At first glance, Own, Be Owned or Remain Invisible is a visually elegant example of using the Web's hyperlinking facility to highlight, literally, corporate ownership of words embedded in domain names. For example, www.one.com. On first viewing the page, all the words are light grey <link="#a0a0a0"> or off-white <text="#e0e0e0"> . Against a white background, the text is barely visible. As you click on linked words, they become black, wherever they are repeated in the text, like un-erasing a blackboard. The implication, it seems, is that what is owned, becomes visible and what is unowned is invisible, which is close to the <title> of the document.
What is a bit confusing conceptually is that linked words become visible--black--whether or not they are "owned." In fact, you are just as likely to get the message "The server does not have a DNS entry" as log onto a corporate Web site. Of course, these exceptions can be viewed as potential domains to snap up and only serve to prove the rule: ownership of language is the commodification of culture and our beloved Internet, where information "wants to be free," is in danger of being overrun.
Still, the choice of which words can be made visible and which remain muted is not a function of which are owned, it is a function of those that the artist has identified/coded as links. The source code of the page looks something like this:
<A HREF="http://www.THE.com">THE</A> <A HREF="http://www.TELEGRAPH.com">TELEGRAPH</A>, <a href="http://www.WIRED.com">WIRED</a> <a href="http://www.50.com">50</a>: Heath Bunting <p> Heath Bunting <a href="http://www.is.com">is</a> <a href="http://www.on.com">on</a> <a href="http://www.a.com">a</a> <a href="http://www.mission.com">mission</a>. <a href="http://www.But.com">But</a> <a href="http://www.don't.com">don't</a> <a href="http://www.asking.com">asking</a> <a href="http://www.him.com">him</a> <a href="http://www.to.com">to</a>Almost every word is linked to "www.WORD.com." If we comment out all the linked words, this is how the text of Own, Be Owned or Remain Invisible would appear.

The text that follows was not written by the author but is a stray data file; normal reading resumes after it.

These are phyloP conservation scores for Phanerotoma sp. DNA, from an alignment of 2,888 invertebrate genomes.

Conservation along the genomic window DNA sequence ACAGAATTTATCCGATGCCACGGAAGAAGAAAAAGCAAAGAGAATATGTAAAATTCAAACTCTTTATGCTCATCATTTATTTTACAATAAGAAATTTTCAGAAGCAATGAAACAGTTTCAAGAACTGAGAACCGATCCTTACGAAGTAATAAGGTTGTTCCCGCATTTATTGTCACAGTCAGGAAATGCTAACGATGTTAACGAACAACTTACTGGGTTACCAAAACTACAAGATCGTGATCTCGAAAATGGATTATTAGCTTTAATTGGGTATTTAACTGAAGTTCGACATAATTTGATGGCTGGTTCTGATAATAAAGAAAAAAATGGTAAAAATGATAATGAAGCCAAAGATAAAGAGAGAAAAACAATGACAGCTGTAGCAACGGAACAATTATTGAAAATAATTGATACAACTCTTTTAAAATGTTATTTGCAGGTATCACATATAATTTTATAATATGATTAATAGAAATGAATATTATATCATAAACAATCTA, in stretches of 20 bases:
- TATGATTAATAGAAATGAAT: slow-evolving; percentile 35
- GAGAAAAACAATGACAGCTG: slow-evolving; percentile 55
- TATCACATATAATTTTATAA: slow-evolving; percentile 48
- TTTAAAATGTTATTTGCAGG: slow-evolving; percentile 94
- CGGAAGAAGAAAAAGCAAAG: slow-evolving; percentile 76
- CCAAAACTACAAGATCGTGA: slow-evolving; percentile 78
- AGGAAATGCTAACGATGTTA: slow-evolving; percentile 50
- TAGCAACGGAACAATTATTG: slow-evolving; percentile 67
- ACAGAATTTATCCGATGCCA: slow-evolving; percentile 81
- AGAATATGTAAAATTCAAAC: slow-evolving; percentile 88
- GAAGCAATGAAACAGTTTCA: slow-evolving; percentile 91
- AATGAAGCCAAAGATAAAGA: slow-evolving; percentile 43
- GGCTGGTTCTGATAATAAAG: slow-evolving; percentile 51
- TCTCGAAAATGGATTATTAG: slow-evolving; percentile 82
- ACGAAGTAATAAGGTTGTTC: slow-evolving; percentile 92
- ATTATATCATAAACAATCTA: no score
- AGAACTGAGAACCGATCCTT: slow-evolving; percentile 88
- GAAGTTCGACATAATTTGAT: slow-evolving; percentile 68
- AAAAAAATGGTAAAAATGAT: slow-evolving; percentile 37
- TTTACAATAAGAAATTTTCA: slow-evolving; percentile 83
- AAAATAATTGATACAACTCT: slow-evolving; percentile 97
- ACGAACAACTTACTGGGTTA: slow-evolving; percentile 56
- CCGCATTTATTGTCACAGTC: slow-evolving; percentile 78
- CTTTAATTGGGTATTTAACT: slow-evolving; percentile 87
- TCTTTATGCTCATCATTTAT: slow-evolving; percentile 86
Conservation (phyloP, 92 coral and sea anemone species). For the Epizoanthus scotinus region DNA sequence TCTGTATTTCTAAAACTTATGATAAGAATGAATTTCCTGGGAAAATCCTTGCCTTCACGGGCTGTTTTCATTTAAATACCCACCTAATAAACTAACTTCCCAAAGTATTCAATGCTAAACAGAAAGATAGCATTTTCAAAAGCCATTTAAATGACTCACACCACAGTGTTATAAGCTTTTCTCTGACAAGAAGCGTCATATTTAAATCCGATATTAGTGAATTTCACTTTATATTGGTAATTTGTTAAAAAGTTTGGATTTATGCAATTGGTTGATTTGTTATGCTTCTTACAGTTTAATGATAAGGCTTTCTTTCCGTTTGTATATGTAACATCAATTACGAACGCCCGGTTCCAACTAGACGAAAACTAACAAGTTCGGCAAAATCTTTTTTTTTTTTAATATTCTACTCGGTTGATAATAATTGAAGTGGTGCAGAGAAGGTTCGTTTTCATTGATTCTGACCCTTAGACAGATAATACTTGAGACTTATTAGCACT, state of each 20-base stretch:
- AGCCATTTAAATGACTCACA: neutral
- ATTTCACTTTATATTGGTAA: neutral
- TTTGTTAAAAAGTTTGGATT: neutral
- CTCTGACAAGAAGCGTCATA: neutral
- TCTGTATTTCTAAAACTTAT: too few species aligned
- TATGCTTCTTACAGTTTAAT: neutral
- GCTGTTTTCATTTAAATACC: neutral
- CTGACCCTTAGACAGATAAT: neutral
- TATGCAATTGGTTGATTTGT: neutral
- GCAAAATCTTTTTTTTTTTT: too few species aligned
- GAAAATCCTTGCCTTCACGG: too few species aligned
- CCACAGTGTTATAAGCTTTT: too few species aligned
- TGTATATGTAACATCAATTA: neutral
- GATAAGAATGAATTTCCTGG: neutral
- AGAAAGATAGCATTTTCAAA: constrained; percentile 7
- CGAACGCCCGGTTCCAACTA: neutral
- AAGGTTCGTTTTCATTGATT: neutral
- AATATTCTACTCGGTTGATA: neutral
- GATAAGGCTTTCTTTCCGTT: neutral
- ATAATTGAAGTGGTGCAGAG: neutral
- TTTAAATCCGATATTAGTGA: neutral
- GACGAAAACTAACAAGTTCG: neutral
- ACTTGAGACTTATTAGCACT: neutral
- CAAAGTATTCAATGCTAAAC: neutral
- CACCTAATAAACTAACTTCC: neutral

Heath Bunting Heath Bunting flyposter, graffiti artist art radio pirate bulletin board Heath Kings Cross phone-in, Heath Heath. mother bogus Glaxo
These words all relate to Bunting, his family, his work, and his beliefs ("create disbelief"). In essence, they are the words he is taking ownership of. On the surface, they are invisible, but under the surface, in the code, he's keeping them, hanging onto his identity. It's not insignificant, however, that the code comes to the surface by merely selecting "View Source." It's not that there is anything essential or core in this "found" text by a newspaper reporter, but Bunting is making a choice about its contents. Not a bad metaphor for identity in the Net age.
Build a site which uses outside links as an integral part of it's identity and construction. Other sites and outside links should be built into the very fabric of your site, conceptually and practically and should add to, expand or actually create the meanings attached to your site. In this project, you are emphasizing, rather than ignoring the large context (THE WEB!) in which your work is placed.
--Natlie Bookchin, Computing in the Arts: Final Assignment
irational.org is one of the most irreverent, but meaningful sites on the internet. They push the technical boundaries while staying true to some of the basic concepts of fine art, mainly the redefining of who we are as a culture and how we are transforming ourselves into a new culture.
This is just the most telling site (artistic or otherwise) that I've ever
come across. With a very simple idea it manages to say more about the web
than a year's subscription to Wired would ever tell you. It's not so much a
biography of any individual, but it becomes a biography of the web itself.